Alex Kypris (b.1992) is a Greek-Italian artist born and based in Athens & Santorini, Greece. In 2010 he moved to London, UK, where he attended a Foundation course at the KCC (Kensington & Chelsea College), and later he graduated with a BA degree in Fine Arts from the University of East London (UEL). During his academic years he experimented with different art forms such as installation, illustration and animation. In 2012, he participated in the group exhibition “Previously…” in London. In 2016 he moved to Santorini to manage MATI Art Gallery. Between 2016 and 2019 he created a series of illustrations that he exhibited and sold in MATI Art Gallery. Since 2019 he has been working on new collections that can be described as wall installations, where he combines mixed media and layered plexiglass illustrations. In 2020 the art magazine “NOMAS” published his installations, based on the theme of “Time”. In 2021 he participated in two group exhibitions in Athens, organized by ArtNumber23 and The Holy Art respectively.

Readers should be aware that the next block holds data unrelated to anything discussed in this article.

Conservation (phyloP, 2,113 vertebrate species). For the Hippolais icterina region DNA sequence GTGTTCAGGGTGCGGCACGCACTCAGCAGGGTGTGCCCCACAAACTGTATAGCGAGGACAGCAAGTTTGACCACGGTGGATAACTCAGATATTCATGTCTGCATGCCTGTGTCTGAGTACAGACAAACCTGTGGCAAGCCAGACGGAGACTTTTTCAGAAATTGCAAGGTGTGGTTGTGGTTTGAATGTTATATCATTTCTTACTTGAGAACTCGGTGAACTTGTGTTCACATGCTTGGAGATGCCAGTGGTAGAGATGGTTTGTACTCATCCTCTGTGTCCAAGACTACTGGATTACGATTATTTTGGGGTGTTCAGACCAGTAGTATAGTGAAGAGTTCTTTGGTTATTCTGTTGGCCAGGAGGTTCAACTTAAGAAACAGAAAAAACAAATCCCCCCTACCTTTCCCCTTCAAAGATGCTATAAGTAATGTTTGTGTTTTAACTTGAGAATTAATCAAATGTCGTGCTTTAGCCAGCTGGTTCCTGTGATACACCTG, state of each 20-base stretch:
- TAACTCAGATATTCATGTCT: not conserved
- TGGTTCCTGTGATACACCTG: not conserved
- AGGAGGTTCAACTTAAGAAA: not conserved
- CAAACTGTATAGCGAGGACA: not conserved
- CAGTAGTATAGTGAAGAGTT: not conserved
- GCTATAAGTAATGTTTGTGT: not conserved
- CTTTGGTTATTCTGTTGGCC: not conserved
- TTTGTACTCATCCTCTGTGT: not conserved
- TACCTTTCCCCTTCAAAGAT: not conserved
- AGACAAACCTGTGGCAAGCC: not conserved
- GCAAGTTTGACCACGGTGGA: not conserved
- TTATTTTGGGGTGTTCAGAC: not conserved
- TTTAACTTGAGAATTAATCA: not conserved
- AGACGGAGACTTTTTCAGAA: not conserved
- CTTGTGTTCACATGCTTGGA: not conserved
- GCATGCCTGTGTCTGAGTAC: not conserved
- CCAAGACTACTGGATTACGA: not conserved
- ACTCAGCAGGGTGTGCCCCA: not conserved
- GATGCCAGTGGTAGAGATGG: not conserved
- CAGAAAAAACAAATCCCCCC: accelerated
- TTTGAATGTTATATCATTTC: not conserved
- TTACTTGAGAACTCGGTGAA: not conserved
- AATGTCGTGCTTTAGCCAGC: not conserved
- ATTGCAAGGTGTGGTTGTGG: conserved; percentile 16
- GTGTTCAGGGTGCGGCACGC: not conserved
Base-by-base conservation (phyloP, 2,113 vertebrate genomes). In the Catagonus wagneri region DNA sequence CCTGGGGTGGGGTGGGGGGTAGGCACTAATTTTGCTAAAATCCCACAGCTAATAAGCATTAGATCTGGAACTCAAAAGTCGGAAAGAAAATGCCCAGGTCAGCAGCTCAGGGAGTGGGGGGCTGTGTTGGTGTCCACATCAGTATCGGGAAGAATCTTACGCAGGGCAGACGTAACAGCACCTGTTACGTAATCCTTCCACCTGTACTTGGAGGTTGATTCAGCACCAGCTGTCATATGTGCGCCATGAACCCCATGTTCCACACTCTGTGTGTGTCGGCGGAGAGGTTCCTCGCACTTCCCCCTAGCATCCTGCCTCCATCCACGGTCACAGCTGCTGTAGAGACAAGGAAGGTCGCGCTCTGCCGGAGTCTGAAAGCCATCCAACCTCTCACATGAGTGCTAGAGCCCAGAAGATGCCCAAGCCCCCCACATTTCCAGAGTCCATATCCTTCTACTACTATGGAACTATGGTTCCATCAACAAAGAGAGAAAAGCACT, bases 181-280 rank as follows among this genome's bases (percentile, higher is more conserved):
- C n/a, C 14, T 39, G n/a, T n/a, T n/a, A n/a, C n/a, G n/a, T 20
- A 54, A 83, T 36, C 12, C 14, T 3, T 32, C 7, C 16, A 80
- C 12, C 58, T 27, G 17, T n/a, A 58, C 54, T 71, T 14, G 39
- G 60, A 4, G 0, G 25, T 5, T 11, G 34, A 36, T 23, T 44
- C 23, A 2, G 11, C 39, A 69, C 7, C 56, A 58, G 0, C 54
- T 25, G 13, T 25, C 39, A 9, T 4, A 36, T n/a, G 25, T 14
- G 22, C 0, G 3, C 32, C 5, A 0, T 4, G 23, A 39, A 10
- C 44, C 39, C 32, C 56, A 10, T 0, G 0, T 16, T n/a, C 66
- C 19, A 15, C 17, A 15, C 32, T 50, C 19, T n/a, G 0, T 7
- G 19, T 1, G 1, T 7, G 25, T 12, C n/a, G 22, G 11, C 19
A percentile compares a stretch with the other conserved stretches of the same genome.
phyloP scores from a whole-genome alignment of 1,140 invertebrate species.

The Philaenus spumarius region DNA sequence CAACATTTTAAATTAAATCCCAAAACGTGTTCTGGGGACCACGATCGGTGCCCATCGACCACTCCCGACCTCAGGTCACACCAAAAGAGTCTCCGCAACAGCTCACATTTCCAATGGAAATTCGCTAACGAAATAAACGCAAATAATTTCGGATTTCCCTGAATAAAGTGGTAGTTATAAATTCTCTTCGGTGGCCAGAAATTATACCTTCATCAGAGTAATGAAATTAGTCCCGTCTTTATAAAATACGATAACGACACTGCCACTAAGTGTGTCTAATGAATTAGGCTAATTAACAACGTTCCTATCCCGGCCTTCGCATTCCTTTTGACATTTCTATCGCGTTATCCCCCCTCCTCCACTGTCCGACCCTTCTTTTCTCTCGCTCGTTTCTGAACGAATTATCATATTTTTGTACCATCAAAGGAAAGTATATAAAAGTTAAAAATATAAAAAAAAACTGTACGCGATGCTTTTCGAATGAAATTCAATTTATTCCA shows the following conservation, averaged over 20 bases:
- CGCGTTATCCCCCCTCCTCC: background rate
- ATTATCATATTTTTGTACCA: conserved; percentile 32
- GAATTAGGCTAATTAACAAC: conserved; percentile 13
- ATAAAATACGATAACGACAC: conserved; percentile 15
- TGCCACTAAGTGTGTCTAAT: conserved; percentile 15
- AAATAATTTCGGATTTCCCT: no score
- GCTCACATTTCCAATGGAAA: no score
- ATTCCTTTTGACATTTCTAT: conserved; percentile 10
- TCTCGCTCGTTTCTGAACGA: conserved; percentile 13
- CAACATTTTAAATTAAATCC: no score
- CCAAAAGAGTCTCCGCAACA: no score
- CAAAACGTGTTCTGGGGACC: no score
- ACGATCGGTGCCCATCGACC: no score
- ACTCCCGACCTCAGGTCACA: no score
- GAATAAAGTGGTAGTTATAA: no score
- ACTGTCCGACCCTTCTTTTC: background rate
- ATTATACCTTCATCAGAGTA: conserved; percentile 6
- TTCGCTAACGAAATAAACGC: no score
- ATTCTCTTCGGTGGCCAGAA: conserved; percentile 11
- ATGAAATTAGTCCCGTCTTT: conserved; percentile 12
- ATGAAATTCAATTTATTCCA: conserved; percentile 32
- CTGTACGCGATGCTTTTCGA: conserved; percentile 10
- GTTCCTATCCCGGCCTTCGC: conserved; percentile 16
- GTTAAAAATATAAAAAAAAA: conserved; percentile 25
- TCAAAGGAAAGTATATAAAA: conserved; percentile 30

- group exhibition, Art Number 23, Thissio, Greece
- group exhibition, “Humanism”, The Holy Art, Athens, Greece
As an adult, I am still perplexed by the wrongdoings in our society while the lack of justice and apathy puzzle me. Disappointed with the consequences of human activity and social inaction, I strive to express emotions of anger and frustration. Through my art I point the finger at the culprits of our social struggle as I believe it’s important for the viewer not to sanctify them, or fall into apathy. My work highlights the similarities and differences between members of the same society. Adopting themes such as homelessness, mass immigration, the Church, religion, and the environment, I aim for the viewer to empathize with the main subject or contemplate the consequences of their apathy and inaction. Simultaneously I often feel the need to escape the tornado of heavy themes. Using photography, illustration and wall installations, I create art that celebrates the positive side of life; animals, nature, people, places.
“Cult of Personality” Collection
Through harsh imagery, “Cult of Personality” explores the rot within cult-like charismatic leaders, and how positions of power can corrode a person to a persona. With the use of plexiglass layering and box-like framing, the collection highlights how the masses deify, sanctify and “celebrify” people-symbols by placing them in a display case. A question is posed: how important is a leader’s body language when “hypnotizing” groups?
“Fragments” explores how the viewer perceives dimensionality in art while the theme examines the fragility and deterioration of fauna. Not belonging to a particular dimension, these works shift between 2D and 3D as the outcome of how the work is perceived is dictated by the angle of the viewer relative to the work.